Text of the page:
A Spot of Paint

I’ll take any technological advantage to convince my husband that it is not that difficult to repaint a room a new colour (or finally paint over the god-awful cream in my office-slash-laundry, the only room left to repaint). He recently came home marvelling at his great new discovery on a Bunnings trip. Paint that lets you know if you’ve missed a spot and when its ok to paint the next coat! Taubmans EasyCoat Ceiling Pink to White changes from pink to white as it dries. I’ve since found that there are a few others out there, such as Dulux NeverMiss One Coat Ceiling White so you have a few choices.

The only problem I’ve found with this is the high VOC levels, a staggering 105g/L compared to low-VOC ceiling white paints that have around 5g/L.

Since a friend asked the other day, and I realised that not everyone has a background in Architecture and Sustainability, I thought I’d share a few simple tips for paint selection. The type, that is, not the colour - thats waaay too personal and subjective and depends on soooo many factors.

Its handy to know what to ask for when you get to the paint counter. Here are a few things to look out for:

Low or No VOC (Volatile Organic Compounds). I am astounded that this is not standard by now and you have to specifically look for it, but fortunately it is getting a lot easier to find. Apart from these products reducing your greenhouse footprint, they also provide instant benefits to you and your family, for example a decrease in asthmatic reactions and allergic sensitisation through less off-gassing, that nasty paint smell.

No Formaldehyde
- yes that stinky stuff that they preserve bodies with (at least they did during my former life in the medical field, but have hopefully ceased using now) and is carcinogenic as well as thought to cause allergies, headaches and numerous other health issues. This can also be found in adhesives, particleboard (like MDF), linoleum, disinfectants, and some nail polishes - eek! Best avoided.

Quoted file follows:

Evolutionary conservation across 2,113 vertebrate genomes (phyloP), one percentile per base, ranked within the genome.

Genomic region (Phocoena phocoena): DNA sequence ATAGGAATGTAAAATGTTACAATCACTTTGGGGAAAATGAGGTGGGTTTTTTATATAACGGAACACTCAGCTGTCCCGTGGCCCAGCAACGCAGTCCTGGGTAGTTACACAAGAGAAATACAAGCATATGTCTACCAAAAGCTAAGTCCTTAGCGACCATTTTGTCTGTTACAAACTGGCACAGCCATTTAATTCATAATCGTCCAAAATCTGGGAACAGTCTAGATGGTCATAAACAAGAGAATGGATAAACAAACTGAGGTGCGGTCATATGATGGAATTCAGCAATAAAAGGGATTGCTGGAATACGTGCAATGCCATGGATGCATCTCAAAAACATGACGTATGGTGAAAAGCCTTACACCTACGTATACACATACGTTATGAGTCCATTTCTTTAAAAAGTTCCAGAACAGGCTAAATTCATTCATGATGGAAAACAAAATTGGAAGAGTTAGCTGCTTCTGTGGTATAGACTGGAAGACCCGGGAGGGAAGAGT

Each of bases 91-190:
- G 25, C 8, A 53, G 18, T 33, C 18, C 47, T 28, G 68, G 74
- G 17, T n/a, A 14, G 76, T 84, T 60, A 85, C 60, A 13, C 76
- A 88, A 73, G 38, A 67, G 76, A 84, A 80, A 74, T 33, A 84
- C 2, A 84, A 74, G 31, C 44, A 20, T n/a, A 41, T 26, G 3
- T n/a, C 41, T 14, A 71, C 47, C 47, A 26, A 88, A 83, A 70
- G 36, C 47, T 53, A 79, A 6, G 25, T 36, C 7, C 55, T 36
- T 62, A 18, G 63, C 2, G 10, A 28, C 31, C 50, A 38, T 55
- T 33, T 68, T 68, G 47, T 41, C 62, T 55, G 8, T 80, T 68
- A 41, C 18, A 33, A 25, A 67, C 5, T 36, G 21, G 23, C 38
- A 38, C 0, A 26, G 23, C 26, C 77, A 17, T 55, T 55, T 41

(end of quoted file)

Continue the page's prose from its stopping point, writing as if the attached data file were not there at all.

Here are some to keep your eyes open for:
* Any Dulux paint with the Eco Choice symbol on the label is low-VOC. This includes most of their Wash & Wear wall paints, EnvirO2 and ceiling white.
* Taubmans Pure Performance with Microban is a low-VOC, mould resistant Acrylic.
* Porter's zero VOC or low VOC paints
* ecolour’s entire range
* Resene’s Environmental Choice approved paints
* Wattyl interior design i.d Paint System using Ecotint for colouring.

When in doubt, check out Ecospecifier for more responsible product selection. Greenpainters also have this (a bit long) vid that explains low VOC paints, if you want to know more.

A few cool bits of paint tech and terminology I can’t resist throwing in there:

* Thermochromic paint - Changes colour with the temperature. I think I could have endless fun pressing up against the wall like a hyper colour t-shirt.

* CoolColour - reduced Total Solar Reflectance (TSR), that is, the colours work by reflecting energy in the near and far infra red region of the spectrum even though they absorb strongly in the visible region. Put simply, dark colours reflect more light than normal but look the same, so you don’t have to stick to white for most reflectance.

* SolarPaintTM - a solar paint that may be printed onto plastic, integrated into tinted windows and other building materials, making the whole structure itself a source of power. How awesome!

And I realise I said I wouldn’t touch colours, but in honour of Christmas and the end of the year, why not have a bit of fun and paint Pantone’s colour of the year for 2013, Emerald 17-5641, somewhere in your house.

2013 Colour of the Year Pantone 17-5641 Emerald.

We are on break for a bit, so this will be my last post until the new year. Merry Christmas, Happy New Year, and all the other reasons in the world to celebrate with family and loved ones.
Cheers and Go nuts!

xo Romona

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